## Maximum Likelihood Estimation with Missing Data

### Introduction

Suppose that a portion of the sample data is missing, where
missing values are represented as `NaN`

s. If the
missing values are missing-at-random and ignorable, where Little and
Rubin [7] have precise definitions
for these terms, it is possible to use a version of the Expectation
Maximization, or EM, algorithm of Dempster, Laird, and Rubin [3] to estimate the parameters of the
multivariate normal regression model. The algorithm used in Financial Toolbox™ software
is the ECM (Expectation Conditional Maximization) algorithm of Meng
and Rubin [8] with enhancements
by Sexton and Swensen [9].

Each sample *z** _{k}* for

*k*= 1, ...,

*m*, is either complete with no missing values, empty with no observed values, or incomplete with both observed and missing values. Empty samples are ignored since they contribute no information.

To understand the missing-at-random and ignorable conditions, consider an example of stock
price data before an IPO. For a counterexample, censored data, in which all values
greater than some cutoff are replaced with `NaN`

s, does not satisfy
these conditions.

In sample *k*, let *x** _{k}*
represent the missing values in

*z*

*and*

_{k }*y*

*represent the observed values. Define a permutation matrix*

_{k}*P*

_{k }so that

$${z}_{k}={P}_{k}\left[\begin{array}{c}{x}_{k}\\ {y}_{k}\end{array}\right]$$

for *k* = 1, ..., *m*.

### ECM Algorithm

The ECM algorithm has two steps – an E, or expectation step, and a CM, or conditional
maximization, step. As with maximum likelihood estimation, the parameter estimates
evolve according to an iterative process, where estimates for the parameters after
*t* iterations are denoted as *b** ^{(}^{t}^{)}* and

*C*

*.*

^{(}^{t}^{)}The *E* step forms conditional expectations for the elements of missing data
with

$$\begin{array}{l}E\left[{X}_{k}{|Y}_{k}={y}_{k};\text{\hspace{0.17em}}{b}^{\left(t\right)},\text{\hspace{0.17em}}{C}^{\left(t\right)}\right]\\ cov\left[{X}_{k}{|Y}_{k}={y}_{k};\text{\hspace{0.17em}}{b}^{\left(t\right)},\text{\hspace{0.17em}}{C}^{\left(t\right)}\right]\end{array}$$

for each sample $$k\in \left\{1,\dots ,m\right\}$$ that has missing data.

The CM step proceeds in the same manner as the maximum likelihood procedure without missing data. The main difference is that missing data moments are imputed from the conditional expectations obtained in the E step.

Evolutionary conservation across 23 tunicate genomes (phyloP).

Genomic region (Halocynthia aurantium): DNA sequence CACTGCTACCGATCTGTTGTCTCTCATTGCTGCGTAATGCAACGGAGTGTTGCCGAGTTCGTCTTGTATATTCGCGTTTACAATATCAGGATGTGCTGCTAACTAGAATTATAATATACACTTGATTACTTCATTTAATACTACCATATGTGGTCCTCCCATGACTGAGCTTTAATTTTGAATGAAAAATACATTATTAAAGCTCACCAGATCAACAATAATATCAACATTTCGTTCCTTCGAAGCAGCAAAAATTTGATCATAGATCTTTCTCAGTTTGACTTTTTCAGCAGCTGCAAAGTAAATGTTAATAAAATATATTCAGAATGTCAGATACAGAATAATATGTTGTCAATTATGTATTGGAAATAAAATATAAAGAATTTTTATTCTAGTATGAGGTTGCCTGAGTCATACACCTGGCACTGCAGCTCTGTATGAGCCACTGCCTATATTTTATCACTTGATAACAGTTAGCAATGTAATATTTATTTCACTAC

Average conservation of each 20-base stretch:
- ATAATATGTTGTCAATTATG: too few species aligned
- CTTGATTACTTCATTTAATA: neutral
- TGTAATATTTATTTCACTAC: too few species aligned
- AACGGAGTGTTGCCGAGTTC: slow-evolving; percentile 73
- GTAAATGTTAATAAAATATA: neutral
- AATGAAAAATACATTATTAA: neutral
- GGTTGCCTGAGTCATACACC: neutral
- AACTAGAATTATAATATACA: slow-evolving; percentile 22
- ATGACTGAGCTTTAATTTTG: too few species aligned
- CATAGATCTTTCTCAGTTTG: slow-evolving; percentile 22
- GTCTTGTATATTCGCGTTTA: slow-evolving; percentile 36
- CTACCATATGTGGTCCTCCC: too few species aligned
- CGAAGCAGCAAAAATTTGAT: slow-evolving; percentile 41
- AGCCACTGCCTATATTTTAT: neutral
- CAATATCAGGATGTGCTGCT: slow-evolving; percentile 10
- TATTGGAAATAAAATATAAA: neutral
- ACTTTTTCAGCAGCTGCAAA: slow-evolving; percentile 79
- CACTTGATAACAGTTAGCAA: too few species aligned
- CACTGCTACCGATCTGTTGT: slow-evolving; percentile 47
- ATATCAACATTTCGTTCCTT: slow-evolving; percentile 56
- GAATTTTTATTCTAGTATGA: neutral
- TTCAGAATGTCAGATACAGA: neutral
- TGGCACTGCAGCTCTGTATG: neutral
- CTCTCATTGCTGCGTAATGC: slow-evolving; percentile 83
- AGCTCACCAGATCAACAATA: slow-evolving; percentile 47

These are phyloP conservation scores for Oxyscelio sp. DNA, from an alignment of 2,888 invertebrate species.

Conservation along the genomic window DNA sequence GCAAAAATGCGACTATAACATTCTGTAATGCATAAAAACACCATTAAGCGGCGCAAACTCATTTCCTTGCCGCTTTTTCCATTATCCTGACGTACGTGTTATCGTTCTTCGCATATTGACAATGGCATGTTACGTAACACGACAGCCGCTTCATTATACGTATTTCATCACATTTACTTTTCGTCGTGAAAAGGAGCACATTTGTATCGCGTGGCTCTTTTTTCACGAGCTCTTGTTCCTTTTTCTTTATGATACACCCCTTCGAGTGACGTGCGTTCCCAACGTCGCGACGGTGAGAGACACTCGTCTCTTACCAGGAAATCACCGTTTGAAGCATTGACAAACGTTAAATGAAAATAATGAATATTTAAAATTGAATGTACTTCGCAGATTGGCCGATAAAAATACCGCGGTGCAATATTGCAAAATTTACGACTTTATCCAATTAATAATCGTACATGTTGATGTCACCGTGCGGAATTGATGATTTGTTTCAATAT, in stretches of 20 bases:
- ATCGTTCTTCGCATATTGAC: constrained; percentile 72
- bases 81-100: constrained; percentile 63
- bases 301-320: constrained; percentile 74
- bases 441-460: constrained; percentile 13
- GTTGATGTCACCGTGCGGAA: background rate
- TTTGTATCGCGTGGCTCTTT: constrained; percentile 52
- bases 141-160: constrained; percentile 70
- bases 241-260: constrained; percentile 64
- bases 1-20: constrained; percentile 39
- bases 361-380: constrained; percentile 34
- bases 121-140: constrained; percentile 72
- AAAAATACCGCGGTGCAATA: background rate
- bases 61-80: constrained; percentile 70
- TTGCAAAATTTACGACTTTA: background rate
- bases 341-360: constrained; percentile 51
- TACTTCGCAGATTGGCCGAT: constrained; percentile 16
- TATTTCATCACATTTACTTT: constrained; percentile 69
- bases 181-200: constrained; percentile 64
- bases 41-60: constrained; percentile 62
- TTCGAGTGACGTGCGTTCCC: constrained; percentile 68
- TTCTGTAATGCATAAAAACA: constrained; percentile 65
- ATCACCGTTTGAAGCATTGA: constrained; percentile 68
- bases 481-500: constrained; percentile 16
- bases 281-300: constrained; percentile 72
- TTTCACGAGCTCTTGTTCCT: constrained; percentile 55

The E and CM steps are repeated until the log-likelihood function ceases to increase. One of the important properties of the ECM algorithm is that it is always guaranteed to find a maximum of the log-likelihood function and, under suitable conditions, this maximum can be a global maximum.

### Standard Errors

The negative of the expected Hessian of the log-likelihood function and the Fisher information matrix are identical if no data is missing. However, if data is missing, the Hessian, which is computed over available samples, accounts for the loss of information due to missing data. So, the Fisher information matrix provides standard errors that are a Cramér-Rao lower bound whereas the Hessian matrix provides standard errors that may be greater if there is missing data.

### Data Augmentation

The ECM functions do not “fill in” missing values as they estimate model parameters. In some cases, you may want to fill in the missing values. Although you can fill in the missing values in your data with conditional expectations, you would get optimistic and unrealistic estimates because conditional estimates are not random realizations.

Several approaches are possible, including resampling methods and multiple imputation (see Little and Rubin [7] and Shafer [10] for details). A somewhat informal sampling method for data augmentation is to form random samples for missing values based on the conditional distribution for the missing values. Given parameter estimates for $$X\subset {R}^{n}$$ and $$\widehat{C}$$, each observation has moments

$$E\left[{Z}_{k}\right]={H}_{k}\widehat{b}$$

and

$$cov\left({Z}_{k}\right)={H}_{k}\widehat{C}{H}_{k}{}^{T}$$

for *k* = 1, ..., *m*, where
you have dropped the parameter dependence on the left sides for notational
convenience.

For observations with missing values partitioned into missing values *X** _{k}* and
observed values

*Y*

*=*

_{k}*y*

*, you can form conditional estimates for any subcollection of random variables within a given observation. Thus, given estimates*

_{k}*[*

*E**Z*

*] and*

_{k}*cov*(

*Z*

*) based on the parameter estimates, you can create conditional estimates*

_{k}$$E\left[{X}_{k}{|y}_{k}\right]$$

and

$$cov\left({X}_{k}{|y}_{k}\right)$$

using standard multivariate normal distribution theory. Given these conditional estimates, you can simulate random samples for the missing values from the conditional distribution

$${X}_{k}\sim N\left(E\left[{X}_{k}|{y}_{k}\right],\text{\hspace{0.17em}}cov\left({X}_{k}|{y}_{k}\right)\right).$$

The samples from this distribution reflect
the pattern of missing and nonmissing values for observations *k* =
1, ..., *m*. You must sample from conditional distributions
for each observation to preserve the correlation structure with the
nonmissing values at each observation.

If you follow this procedure, the resultant filled-in values are random and generate mean and covariance estimates that are asymptotically equivalent to the ECM-derived mean and covariance estimates. Note, however, that the filled-in values are random and reflect likely samples from the distribution estimated over all the data and may not reflect “true” values for a particular observation.

## See Also

`mvnrmle`

| `mvnrstd`

| `mvnrfish`

| `mvnrobj`

| `ecmmvnrmle`

| `ecmmvnrstd`

| `ecmmvnrfish`

| `ecmmvnrobj`

| `ecmlsrmle`

| `ecmlsrobj`

| `ecmmvnrstd`

| `ecmmvnrfish`

| `ecmnmle`

| `ecmnstd`

| `ecmnfish`

| `ecmnhess`

| `ecmnobj`

| `convert2sur`

| `ecmninit`